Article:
A love letter to LGBTIQ+ elders

Fighting for equality and celebrating LGBTIQ+ elders in The Coming Back Out Ball Movie

Ahead of its national release (6 December, 2018), we talk to the team behind the fabulous and affecting documentary The Coming Back Out Ball Movie. Made with both development and production support from Film Victoria, the film closed the 2018 Melbourne International Film Festival (MIFF), leaving the 1000-strong audience crying, laughing and cheering as the credits rolled.

In this Q&A, Director Sue Thomson talks about the inspiration behind the film and shares some of the powerful responses it has received. Producer Adam Farrington-Williams discusses its social impact and the specific ways Film Victoria funding helped – not only financially but as a badge of legitimacy that gave the production momentum. And one of the cast – the heart of The Coming Back Out Ball Movie – Trace Williams, tells us what this film means to her, and what she hopes you take away from it.

What has the reception been so far? Can you share any stand-out stories from viewers?

Sue: The reaction to this film has been amazing! Being selected as the Closing Night film at MIFF elevated the film in ways we could not have imagined. An audience of nearly a thousand people cried, laughed and cheered as the credits rolled. People were eager to speak to our cast, acknowledge them, celebrate them and say thank you to them. And the cast were elated with the response too.

A lot of people have cried at our screenings and they want us to understand this is because the film has made them feel acknowledged. We have had people approach us with new ideas for documentaries in the LGBTIQ+ space, one woman shared a story of her mother who has transitioned and how important Michelle and Barb’s story was and how it made her feel less alone.

In America, the film screened at the Teaneck International Film Festival, where renowned journalist Sandi Klein opened the Q&A session by telling the audience how much she loved the people in this film and empathised with them. She then turned to the crowd and asked them "doesn’t David Morrison look like Jimmy Carter?” and they all yelled out “Yes!” in agreement. The American audience were very verbal about their love for the film and how much they learned from watching it. The film really does makes us all see the world a little differently.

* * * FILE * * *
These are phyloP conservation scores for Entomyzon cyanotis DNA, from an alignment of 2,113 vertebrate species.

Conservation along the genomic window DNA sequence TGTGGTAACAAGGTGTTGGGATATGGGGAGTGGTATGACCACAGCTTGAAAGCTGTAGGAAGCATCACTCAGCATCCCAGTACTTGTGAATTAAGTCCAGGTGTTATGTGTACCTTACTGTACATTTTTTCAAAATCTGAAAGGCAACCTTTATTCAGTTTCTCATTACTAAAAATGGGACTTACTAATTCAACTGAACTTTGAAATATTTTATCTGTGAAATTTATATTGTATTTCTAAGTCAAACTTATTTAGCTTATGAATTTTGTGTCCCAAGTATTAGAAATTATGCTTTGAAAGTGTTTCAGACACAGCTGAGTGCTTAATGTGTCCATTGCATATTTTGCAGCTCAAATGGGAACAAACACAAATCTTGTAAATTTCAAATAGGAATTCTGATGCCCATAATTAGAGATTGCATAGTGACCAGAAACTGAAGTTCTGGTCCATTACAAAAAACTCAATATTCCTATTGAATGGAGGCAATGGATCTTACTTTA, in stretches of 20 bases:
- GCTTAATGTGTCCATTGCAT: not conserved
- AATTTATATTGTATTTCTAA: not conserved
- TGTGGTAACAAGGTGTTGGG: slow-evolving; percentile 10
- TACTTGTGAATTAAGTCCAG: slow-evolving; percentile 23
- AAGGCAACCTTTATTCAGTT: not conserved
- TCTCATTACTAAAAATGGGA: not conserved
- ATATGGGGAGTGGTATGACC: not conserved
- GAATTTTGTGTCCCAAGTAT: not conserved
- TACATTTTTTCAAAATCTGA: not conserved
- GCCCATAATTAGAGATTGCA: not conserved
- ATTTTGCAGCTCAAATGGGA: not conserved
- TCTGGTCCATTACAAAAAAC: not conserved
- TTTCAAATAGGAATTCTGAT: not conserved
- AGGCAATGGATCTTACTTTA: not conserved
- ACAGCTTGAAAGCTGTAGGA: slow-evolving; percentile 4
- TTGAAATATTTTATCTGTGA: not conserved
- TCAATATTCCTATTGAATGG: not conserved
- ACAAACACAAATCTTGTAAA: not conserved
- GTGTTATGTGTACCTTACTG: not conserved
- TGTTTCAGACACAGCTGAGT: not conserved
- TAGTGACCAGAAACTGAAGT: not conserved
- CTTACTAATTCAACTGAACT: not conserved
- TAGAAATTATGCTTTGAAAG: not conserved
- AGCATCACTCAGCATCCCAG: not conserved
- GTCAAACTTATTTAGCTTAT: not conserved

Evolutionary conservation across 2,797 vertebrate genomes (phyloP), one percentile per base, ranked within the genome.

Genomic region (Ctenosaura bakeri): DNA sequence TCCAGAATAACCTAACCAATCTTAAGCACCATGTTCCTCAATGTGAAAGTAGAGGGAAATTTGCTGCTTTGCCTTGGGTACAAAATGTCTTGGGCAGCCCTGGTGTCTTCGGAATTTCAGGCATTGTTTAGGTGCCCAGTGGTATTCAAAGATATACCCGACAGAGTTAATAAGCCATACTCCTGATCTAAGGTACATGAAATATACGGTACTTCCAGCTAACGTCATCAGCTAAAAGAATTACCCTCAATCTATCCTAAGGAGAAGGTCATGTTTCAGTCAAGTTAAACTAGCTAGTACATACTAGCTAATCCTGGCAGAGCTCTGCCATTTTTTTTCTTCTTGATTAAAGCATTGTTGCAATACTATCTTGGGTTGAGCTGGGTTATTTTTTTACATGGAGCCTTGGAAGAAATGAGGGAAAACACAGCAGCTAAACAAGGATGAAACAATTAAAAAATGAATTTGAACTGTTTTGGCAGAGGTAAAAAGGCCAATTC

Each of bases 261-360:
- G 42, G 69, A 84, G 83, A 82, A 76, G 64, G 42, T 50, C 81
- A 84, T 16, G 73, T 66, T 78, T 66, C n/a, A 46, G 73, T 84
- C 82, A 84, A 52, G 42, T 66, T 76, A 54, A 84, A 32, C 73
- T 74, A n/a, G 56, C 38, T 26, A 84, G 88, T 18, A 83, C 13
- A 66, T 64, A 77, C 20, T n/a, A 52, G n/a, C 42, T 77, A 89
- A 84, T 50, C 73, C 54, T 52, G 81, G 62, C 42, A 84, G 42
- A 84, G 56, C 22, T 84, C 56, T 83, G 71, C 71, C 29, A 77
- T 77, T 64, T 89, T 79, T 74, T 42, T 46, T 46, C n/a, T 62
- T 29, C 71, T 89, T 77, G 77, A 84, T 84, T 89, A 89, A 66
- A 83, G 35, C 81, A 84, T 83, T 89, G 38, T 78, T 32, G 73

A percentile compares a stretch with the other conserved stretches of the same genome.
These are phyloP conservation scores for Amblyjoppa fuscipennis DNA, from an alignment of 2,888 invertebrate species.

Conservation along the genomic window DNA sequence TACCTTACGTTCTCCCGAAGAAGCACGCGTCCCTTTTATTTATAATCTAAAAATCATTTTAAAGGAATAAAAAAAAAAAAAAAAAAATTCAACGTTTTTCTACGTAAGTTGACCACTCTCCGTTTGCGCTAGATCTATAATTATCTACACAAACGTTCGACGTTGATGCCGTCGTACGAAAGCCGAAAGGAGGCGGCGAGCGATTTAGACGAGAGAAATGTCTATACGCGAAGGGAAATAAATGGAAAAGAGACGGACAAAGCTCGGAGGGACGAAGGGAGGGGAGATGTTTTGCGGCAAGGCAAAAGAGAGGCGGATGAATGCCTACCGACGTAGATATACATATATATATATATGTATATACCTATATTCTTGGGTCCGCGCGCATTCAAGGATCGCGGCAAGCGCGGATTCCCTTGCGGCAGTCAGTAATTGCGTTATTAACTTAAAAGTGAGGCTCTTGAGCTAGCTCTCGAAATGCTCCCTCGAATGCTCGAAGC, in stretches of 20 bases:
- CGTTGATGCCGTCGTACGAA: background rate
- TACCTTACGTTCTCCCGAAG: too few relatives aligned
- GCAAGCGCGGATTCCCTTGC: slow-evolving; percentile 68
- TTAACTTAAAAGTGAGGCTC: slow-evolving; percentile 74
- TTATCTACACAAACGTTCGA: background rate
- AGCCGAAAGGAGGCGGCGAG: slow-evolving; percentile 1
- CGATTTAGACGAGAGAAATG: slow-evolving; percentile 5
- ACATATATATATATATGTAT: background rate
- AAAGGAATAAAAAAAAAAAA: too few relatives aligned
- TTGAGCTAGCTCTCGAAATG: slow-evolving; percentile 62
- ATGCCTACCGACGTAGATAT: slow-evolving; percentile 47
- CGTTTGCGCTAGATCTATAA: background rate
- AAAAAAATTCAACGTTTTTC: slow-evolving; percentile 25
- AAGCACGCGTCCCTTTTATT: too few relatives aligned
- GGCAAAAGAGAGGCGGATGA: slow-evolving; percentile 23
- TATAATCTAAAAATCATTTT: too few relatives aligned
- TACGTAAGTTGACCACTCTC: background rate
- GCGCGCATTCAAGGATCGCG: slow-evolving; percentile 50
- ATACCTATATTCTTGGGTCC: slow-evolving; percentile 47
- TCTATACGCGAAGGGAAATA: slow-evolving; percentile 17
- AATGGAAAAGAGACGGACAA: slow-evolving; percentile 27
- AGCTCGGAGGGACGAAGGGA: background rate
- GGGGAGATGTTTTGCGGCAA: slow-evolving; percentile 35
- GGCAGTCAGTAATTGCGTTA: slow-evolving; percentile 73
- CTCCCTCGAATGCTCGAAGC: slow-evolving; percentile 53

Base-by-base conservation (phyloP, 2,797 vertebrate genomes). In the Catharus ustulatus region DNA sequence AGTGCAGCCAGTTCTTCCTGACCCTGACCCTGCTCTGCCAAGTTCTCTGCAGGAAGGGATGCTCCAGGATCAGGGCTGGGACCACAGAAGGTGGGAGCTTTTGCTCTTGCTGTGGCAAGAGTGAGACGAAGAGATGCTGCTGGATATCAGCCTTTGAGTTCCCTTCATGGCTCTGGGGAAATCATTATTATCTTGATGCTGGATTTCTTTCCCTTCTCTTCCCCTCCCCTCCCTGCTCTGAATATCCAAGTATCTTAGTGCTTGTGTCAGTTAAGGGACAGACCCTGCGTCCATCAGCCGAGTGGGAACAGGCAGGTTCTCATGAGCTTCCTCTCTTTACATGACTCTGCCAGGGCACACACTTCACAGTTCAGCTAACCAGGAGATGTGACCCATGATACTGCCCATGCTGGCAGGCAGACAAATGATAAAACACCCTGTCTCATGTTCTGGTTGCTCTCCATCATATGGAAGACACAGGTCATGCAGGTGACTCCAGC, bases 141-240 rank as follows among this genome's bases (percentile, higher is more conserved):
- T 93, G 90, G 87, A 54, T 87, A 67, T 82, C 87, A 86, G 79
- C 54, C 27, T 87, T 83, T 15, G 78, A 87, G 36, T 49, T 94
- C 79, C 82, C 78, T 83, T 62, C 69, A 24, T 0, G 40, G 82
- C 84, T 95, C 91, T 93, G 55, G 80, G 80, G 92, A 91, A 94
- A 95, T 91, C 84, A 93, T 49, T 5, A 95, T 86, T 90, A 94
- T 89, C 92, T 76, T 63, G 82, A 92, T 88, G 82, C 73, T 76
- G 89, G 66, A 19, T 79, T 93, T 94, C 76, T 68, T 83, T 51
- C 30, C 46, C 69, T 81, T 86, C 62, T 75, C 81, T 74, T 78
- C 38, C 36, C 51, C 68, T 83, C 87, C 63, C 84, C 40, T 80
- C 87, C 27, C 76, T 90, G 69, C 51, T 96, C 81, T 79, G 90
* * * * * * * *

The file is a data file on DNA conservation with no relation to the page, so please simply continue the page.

What kind of audience has the film attracted? Is this as expected?

Sue: Audiences have been as diverse as the film! A lot of members of the LGBTIQ+ community are obviously coming to see the film and we have been touched to see their powerful, emotional responses. They say the film moves them, making them laugh out loud but also weep with pain at the struggles these people face. We are surprised and delighted at the number of young people who are coming to the film too. It resonates with them.

The Coming Back Out Ball Movie has broad audience appeal – catering to the old, the young and middle aged and people of all sexual and gender identities. There really is something for everyone in this love letter to these remarkable older LGBTIQ+ people.

What was the inspiration behind making this film? And why now?

Sue: Performance Artist Tristan Meecham read a report by Melbourne academic Dr Catherine Barrett, which highlighted that a lot of older LGBTIQ+ Australians are going back into the closet to receive decent healthcare. Devastated by this, Tristan wanted to do something to honour and celebrate the older people who paved the way for him as a young gay man himself. He decided to put on a Ball and invite all older LGBTIQ+ people in Melbourne to come along and be acknowledged and loved – a beautiful idea that needed to be made into a film. Tristan and his partner Roger Monk asked me to make the documentary and so began our three-year journey together.

You received development and production support from Film Victoria for the film. How did each stage of funding help the film’s overall success?

Adam: The importance of developing the treatment and thrashing out how you may want to tell a story and getting the vision right is very important. That doesn't mean you can’t be flexible with the story along the way – we're in documentary filmmaking after all and the unexpected is the beauty of it. But being able to conduct preliminary interviews and consider story drivers and structures during development is key. Likewise, being able to employ a team during principal photography to follow a large group of participants was absolutely vital to capturing the many stories that make up our film.

Aside from financial, what were the benefits of receiving Film Victoria support?

Adam: Being able to say Film Victoria has supported your film lends the project a legitimacy. This is important for everyone associated with the project, from the participants to, in the case of a social impact film like ours, potential sector partners and supporters. So there's a real flow on effect and momentum gained from the support. As producers, we can really leverage it to not only access further finance, but generate excitement in the rest of the marketplace.